Anything new this time?
Have you ever really tried understanding red-black trees? I don’t mean reading a description of their properties, glancing over some pseudo-code, and calling it a day. I mean taking the time necessary to study the basis of the abstraction, and develop and refine several implementations. I did, oh did I ever.
Why did I feel it necessary to devote so much time to this particular data structure, especially one so popular, and hence, covered? There are two reasons. First, I was lazy in college and did not take the the time to understand the why behind the what. This led to a void in my brain I’ve been meaning to fill for years. Second, a lot of the explanations and implementations I’ve seen online are lacking in conciseness, accuracy, and are just plain confusing. I felt the need to create a red-black tree implementation that was concise, accurate, and showcased the algorithm with obvious semantics.
What I produced was a red-black tree implementation that differs from those I’ve seen, and different in a good way. Since I wrote it I have to admit some bias, even if unintended. At the same time, I’m my own worst critic and there is most definitely some room for improvement.
What’s wrong with what we’ve got?
I’m a firm believer that a program should be readable above all else. I always try and make the semantics obvious from the syntax. I try my best to showcase the algorithm in as concise a way as possible and try not to let other considerations, such as optimization, get in the way of conciseness. This can be a slippery slope though since the lines-of-code metric sucks and can lead a developer into thinking their code is not concise because it appears to be long. I suppose this is a subjective art, but since I’m my own critic here I think I did a fine job (remind me to disable comments).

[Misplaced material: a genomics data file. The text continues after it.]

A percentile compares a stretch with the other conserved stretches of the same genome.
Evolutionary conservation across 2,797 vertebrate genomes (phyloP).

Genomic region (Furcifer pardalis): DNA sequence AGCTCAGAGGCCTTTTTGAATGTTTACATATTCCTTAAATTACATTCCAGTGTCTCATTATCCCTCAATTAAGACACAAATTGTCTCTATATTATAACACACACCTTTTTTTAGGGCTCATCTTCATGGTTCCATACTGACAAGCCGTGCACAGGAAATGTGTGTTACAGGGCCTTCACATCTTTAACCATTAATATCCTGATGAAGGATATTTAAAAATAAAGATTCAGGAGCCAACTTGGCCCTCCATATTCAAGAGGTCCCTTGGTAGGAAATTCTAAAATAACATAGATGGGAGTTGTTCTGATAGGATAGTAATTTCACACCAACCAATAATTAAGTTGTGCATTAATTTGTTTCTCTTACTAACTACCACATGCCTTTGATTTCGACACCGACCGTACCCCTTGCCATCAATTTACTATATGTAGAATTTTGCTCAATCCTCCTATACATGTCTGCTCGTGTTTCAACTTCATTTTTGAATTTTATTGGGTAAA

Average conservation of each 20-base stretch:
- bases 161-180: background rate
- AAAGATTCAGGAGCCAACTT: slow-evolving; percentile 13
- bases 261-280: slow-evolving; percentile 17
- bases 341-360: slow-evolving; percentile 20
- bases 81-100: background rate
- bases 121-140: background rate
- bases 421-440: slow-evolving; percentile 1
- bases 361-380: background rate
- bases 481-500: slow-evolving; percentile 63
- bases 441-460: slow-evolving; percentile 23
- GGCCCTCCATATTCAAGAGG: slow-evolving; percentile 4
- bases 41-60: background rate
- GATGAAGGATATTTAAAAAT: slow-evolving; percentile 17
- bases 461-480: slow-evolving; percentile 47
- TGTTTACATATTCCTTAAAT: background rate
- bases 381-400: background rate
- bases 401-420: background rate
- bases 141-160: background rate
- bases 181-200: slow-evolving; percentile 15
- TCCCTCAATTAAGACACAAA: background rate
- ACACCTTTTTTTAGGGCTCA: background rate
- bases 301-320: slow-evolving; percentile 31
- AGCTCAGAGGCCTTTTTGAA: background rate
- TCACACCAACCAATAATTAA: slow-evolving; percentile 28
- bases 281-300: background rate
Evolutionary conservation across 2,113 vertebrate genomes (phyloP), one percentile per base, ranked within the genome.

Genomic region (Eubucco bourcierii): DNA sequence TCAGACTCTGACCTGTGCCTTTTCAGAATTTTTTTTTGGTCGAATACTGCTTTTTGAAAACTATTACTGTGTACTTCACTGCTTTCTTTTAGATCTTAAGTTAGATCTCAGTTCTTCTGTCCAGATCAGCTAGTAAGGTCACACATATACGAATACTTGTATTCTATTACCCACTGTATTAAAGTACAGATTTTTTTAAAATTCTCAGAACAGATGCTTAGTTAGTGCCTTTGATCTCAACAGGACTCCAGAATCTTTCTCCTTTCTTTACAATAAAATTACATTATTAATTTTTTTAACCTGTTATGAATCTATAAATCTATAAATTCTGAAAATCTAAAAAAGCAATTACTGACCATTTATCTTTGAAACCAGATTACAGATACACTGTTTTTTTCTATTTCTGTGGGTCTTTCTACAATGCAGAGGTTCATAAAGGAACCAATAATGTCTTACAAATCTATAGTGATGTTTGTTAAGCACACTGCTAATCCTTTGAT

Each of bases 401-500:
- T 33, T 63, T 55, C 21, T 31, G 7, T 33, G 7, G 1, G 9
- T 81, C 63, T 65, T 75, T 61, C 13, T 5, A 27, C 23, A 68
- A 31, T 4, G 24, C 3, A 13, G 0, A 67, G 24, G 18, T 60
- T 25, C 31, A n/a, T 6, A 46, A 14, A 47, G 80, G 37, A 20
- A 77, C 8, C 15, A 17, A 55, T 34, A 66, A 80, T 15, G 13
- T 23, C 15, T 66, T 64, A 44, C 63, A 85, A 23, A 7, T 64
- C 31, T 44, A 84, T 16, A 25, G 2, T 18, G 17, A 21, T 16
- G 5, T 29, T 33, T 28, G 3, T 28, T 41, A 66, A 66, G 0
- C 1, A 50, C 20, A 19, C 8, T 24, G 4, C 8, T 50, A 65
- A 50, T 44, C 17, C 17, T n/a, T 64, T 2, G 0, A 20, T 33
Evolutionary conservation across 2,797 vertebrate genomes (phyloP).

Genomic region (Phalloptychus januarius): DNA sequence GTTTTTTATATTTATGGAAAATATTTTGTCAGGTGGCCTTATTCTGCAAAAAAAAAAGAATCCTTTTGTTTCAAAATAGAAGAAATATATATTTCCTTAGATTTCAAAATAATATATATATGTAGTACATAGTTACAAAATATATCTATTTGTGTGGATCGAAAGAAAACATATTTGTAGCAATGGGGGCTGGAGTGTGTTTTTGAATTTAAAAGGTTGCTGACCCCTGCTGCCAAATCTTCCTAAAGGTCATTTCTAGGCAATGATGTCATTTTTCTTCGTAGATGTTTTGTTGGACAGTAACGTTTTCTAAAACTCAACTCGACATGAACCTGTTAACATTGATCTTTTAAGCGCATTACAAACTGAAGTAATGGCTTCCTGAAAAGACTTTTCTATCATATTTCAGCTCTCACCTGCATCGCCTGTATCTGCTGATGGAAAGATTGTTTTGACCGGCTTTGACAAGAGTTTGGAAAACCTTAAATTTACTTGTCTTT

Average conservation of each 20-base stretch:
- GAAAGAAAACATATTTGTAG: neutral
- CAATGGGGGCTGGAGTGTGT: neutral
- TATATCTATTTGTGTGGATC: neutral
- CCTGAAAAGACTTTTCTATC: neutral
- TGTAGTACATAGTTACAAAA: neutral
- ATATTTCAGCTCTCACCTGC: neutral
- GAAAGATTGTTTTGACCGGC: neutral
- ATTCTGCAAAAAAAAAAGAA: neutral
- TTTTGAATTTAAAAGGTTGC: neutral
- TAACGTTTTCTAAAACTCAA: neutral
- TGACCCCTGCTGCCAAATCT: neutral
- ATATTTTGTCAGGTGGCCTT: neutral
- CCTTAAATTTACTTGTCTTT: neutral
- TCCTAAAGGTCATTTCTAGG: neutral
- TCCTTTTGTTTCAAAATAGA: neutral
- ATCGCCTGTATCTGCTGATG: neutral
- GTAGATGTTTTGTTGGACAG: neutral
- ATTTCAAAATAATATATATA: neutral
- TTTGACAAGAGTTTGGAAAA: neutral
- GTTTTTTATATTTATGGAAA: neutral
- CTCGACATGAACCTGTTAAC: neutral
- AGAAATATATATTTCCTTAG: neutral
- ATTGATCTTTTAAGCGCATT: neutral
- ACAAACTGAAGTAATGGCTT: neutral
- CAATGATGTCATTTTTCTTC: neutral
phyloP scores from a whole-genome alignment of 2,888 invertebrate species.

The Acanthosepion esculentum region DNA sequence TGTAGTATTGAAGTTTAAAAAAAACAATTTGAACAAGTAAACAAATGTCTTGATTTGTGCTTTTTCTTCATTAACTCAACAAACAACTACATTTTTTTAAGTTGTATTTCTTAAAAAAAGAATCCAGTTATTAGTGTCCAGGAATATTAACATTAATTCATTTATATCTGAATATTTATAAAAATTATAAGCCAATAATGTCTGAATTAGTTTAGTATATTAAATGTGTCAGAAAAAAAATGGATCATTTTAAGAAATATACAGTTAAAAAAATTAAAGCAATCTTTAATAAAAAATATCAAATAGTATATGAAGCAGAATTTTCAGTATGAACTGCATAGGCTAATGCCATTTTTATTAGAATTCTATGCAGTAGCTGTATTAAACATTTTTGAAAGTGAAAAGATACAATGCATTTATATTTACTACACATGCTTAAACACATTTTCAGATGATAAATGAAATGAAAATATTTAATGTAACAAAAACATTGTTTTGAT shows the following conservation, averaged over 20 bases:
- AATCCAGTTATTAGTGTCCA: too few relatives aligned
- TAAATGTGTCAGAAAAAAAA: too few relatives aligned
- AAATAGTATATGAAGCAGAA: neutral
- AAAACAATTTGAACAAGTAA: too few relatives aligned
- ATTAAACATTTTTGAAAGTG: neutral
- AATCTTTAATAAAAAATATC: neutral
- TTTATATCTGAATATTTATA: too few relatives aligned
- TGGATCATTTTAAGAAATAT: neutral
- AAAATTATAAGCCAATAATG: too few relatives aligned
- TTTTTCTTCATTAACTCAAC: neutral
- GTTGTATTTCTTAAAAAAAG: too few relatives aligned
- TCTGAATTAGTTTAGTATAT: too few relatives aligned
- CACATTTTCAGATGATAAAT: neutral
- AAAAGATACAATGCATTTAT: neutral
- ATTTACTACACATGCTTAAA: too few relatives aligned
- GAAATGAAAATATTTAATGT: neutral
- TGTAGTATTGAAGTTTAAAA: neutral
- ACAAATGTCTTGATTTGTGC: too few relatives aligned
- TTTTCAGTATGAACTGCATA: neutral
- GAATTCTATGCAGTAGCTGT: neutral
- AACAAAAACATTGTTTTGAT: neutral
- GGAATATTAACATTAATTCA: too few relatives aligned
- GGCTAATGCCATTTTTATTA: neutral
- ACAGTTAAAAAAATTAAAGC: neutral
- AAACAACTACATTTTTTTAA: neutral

Some people feel that conciseness and obvious semantics are not readily compatible. This has some truth in it, circumstantial of course. I feel this is born from the notion that more words are able to express more meaning than fewer words. This is wrong and can be dispelled with a larger vocabulary and better choice of words. When attempting to convey some meaning, it’s important to choose the right words; the quality is not justified by the quantity.
Enough poetic waxing. What does conciseness have to do with anything? By definition, communication is concise when it expresses much in few words. When using less but more accurate words, less room exists for interpretation. The less your words can be misinterpreted, the more easily your words can be understood as intended. And that is my goal; write code that concisely describes the intention of the algorithm with as much code as required, no less, no more.
I want this series to be a resource for others curious about red-black trees. Every move I make will be justified and explained. The algorithms presented will be clear in their meaning. This is not an implementation of a check-list. This is a wonderful and complicated data structure and is a joy to understand. This series is a result of my studies, and I would love to share what I learned along the way.
I would like to structure this series as follow:
Although I retain the right to call an audible at any time.